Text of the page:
Review: OverworX – OverworX 001 (OverworX)

Next up is Ovewrworx, which is Ben Pest in disguise, and heading up what I think is his own label. For those who don’t know him, Ben Pest has been around for a while, with releases on underground luminaries like I love Acid, and Jerome Hill’s Don’t – both pretty decent arbiters of leftfield heat.

What we have here is a blast of the underground from a direction which has been growing a little bit over the last year or two. It’s reminiscent of Unspecified Enemies in the way it rewires broken bits of rave, house, electro, and God knows what else into a wonky looking, but hard moving, creation which exudes a sense of venomous glee. I Am The Cream Is a big room, day-glo stomper that whirls around the always improbable point where house begins to warp into rave. Let’s be honest here: it’s a brutally dumb track, but it’s not built for subtlety. It’s vast, colossal, and unashamedly aimed at getting hands-in-the-air. Carbs Before Marbs is less bothered about raising a smile – although it certainly does – and channels a bit of old Djax harshness into a clattering, rickety, skeleton always on the edge of falling apart.

The two digital only tracks pull a similar hit ‘n’ run to their vinyl siblings, but take aim at something less straight up and warehousey. Credible Honk is a frayed, garagey, scruff of fractured beats that expand and contract with heat. Leaner than the first two tracks – vainer too – it provides contrast and shade from the earlier work, and opens the record up to a wider world of influences.

Flybot’s electro is coloured with little tweaks, and a careful roughness, which accents an old-school looseness wedded to a Rotterdam-esque skank. While it never quite hits the scabby, mutant, heights of a Murder Capital/Viewlexx banger, it still manages to bring that same feeling of getting lost somewhere between the ribs of the groove and hoping you could get back to the open before it hits off on a tangent.

OverworX001 does a good job on opening up upon a similar electronic world as Jerome Hill, Textasy, a few others. Sonically they often bear little resemblance, but there is a shared energy that owes a lot to a brasher, louder, and dafter, musical heritage than we are usually treated to. OverworX001 differs in that, unlike those other producers, it’s at its happiest when moving between the various extremes, not particularly staking a claim to any one form. The ground it covers brings a wealth of ideas and, perhaps unexpectedly, moods. While the speed it moves at sometimes leaves things a little hazy, the energy it imbibes everything with is insane. Four directions on offer here. I hope each get their turn to be fully explored in the future.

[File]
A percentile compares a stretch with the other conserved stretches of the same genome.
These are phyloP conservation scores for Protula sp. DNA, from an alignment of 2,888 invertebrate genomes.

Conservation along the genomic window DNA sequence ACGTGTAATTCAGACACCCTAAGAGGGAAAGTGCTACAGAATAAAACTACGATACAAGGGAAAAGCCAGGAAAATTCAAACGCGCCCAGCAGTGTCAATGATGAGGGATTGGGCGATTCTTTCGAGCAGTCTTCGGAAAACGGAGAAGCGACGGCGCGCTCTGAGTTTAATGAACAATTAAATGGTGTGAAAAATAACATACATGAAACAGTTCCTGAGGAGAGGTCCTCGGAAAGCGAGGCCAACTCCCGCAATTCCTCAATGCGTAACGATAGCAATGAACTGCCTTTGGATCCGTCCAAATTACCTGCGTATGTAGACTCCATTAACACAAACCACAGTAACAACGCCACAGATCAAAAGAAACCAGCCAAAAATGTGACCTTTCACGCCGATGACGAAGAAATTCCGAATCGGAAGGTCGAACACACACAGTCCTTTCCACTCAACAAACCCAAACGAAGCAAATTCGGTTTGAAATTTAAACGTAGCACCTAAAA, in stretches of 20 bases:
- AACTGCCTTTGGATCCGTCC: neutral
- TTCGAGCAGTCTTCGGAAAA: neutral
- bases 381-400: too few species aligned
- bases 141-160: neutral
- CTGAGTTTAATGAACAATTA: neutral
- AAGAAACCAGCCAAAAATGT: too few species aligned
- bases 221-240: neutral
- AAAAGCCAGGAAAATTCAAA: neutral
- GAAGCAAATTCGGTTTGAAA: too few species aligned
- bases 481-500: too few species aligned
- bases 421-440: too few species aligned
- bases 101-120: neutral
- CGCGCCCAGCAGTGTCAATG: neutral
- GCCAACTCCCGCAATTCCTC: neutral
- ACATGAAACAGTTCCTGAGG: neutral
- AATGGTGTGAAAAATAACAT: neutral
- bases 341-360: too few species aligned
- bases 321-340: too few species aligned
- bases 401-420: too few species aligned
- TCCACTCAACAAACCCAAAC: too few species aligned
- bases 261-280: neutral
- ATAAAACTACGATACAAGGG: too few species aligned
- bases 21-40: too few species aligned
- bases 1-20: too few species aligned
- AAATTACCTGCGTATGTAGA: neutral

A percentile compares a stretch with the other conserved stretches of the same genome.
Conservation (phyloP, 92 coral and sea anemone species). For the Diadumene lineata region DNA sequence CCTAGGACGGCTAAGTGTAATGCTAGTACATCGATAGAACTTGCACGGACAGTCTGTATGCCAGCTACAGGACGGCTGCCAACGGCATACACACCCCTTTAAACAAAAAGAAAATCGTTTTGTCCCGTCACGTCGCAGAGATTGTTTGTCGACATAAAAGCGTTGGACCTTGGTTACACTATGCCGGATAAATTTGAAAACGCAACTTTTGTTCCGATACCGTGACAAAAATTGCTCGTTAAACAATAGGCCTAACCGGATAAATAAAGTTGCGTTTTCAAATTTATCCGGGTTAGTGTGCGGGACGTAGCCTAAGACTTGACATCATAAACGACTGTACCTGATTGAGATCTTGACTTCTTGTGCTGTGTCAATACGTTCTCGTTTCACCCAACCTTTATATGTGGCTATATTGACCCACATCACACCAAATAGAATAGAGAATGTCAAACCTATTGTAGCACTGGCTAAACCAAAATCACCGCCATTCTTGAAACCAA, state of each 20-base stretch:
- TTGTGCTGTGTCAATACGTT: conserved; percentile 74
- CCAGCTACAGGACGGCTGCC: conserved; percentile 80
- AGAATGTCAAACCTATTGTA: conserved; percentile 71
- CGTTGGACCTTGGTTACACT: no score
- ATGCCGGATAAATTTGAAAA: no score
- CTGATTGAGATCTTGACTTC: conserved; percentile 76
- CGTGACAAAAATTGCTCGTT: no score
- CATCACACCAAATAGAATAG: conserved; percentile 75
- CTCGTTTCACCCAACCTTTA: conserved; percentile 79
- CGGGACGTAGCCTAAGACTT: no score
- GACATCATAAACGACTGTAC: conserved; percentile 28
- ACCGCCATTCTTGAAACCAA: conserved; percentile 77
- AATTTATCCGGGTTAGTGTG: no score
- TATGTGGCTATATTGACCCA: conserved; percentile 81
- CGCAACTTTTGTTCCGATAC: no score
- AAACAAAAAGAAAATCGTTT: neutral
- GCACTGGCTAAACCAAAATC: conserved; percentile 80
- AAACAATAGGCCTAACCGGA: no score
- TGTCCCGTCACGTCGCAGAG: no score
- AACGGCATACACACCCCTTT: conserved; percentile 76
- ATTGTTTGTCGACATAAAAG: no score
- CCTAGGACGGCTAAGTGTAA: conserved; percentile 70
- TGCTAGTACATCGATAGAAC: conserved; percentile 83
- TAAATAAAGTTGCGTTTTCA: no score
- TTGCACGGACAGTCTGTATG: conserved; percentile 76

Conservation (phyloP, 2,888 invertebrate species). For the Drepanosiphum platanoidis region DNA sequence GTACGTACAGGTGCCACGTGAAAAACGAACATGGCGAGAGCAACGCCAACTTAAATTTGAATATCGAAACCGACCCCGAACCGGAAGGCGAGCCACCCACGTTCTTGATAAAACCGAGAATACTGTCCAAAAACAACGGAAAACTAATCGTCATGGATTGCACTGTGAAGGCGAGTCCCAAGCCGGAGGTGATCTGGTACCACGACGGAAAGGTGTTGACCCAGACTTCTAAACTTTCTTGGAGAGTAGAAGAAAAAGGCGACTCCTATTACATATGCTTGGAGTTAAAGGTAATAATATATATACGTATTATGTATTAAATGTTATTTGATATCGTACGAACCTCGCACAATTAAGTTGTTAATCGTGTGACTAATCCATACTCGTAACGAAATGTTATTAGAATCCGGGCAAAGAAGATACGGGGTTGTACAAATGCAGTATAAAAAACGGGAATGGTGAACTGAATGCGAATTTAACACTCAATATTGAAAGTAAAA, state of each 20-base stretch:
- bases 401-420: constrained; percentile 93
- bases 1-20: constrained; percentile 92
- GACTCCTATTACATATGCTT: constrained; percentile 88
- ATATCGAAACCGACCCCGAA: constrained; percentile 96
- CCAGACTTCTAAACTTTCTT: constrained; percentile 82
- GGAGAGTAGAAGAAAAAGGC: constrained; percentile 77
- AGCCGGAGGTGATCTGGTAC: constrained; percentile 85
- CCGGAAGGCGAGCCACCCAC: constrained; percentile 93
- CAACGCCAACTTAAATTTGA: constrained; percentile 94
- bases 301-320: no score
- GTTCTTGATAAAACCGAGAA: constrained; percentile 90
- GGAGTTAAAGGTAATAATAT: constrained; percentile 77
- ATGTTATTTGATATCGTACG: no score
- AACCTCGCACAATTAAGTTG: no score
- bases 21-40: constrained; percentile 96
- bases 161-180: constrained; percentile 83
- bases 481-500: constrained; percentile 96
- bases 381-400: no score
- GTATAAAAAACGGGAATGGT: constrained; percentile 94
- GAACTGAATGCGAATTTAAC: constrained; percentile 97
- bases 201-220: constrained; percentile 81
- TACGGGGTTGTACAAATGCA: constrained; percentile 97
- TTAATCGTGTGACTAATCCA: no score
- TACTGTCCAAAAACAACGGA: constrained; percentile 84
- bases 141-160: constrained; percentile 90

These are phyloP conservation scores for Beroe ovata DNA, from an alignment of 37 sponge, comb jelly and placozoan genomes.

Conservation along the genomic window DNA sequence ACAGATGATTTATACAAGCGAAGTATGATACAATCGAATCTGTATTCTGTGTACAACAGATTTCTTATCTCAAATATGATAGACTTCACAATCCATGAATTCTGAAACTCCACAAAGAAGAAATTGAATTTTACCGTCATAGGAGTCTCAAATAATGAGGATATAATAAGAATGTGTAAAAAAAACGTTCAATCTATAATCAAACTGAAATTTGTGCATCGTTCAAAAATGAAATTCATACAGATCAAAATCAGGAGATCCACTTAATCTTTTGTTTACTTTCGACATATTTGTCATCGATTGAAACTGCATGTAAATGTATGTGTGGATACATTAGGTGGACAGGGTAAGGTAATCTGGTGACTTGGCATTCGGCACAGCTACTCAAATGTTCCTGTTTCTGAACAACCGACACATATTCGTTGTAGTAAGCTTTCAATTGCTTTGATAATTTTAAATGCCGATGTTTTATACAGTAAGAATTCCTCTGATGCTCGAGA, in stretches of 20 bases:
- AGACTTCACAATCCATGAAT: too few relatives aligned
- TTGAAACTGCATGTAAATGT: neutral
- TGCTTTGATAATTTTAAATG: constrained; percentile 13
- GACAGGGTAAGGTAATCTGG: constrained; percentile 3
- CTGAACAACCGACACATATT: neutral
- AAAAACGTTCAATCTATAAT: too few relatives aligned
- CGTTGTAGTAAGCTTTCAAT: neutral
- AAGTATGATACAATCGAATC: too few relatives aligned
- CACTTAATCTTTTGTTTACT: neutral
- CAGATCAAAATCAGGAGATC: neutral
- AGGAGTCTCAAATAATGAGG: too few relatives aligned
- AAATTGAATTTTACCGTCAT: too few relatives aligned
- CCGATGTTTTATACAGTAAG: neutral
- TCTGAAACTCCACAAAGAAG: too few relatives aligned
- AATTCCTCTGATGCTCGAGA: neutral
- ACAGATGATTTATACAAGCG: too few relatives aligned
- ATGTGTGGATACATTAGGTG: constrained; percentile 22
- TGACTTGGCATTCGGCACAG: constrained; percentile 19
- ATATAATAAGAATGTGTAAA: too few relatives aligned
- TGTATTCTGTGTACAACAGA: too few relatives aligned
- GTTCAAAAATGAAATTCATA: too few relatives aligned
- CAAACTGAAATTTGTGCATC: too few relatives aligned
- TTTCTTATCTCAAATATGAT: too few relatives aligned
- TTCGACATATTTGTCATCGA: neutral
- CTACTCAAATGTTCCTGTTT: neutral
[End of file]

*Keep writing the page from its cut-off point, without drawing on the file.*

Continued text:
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Best of the Represses. June 2018

By the look of the shops, electronic music is about to hit that mid-year crappy zone where everyone pisses off to play at some terrible festival or other and pretend they’re some synth-nerd version of Jimi at Monterey while simultaneously tweeting about how awesome they and all their friends are, and how DJ How-Are-You-Still-Alive is totally awesome/sweet/killing it (delete as applicable.) Even worse, everyone who works at the Ministry of Represses are on their way to becoming infatuated with their own summer brilliance, and have decided to take a three month sabbatical so they can concentrate on curating an instagram thingie of their warm weather selfies. They’ve left a pile of tawdry, beige disco, re-releases to be pumped back out to us and absconded with anything remotely interesting, including the long rumoured but never confirmed version of Jimi playing Monterey with a bloody great bank of modular synths. I’m lead to believe it sounds great but that Mitch Mitchell gets a little lairy when Jimi tries to sync him with a Moog.

That’s the state of it. Before I go and suck down a nearly frozen six-pack of watery, imported lager, here’s this month’s ricochetting treats.

Edward – Into A Better Place (Giegling)

Not a label I ever really went for, even before last year’s wee sexism rammy, I’ve tended to walk away to the side whenever the team have started barking off on one about their stuff. They’re used to it: I did it for shitting ages when Mood Hut were being pronounced Lords Of Everything, and I’ll run backwards to escape any warm words about the latest psy-trance revival, so they quickly twigged that Giegling’s trademarked brand of tech-house dressed as something flighty did not float my boat. Aren’t the sleeves nice, though?

I know, I know. It’s not all like that, and the handful of releases by Edward on the label are mostly all ‘not like that’. It’s not really a surprise he’s been one of Giegling’s real breakouts alongside the Trumprinz/Prince Of Denmark double feature. Across his back catalogue Edward has shown a fairly consistent looseness when it comes to interpreting a particular strand of in-vogue techno, and the result is something livelier, fuller, and rawer than many of his contemporaries.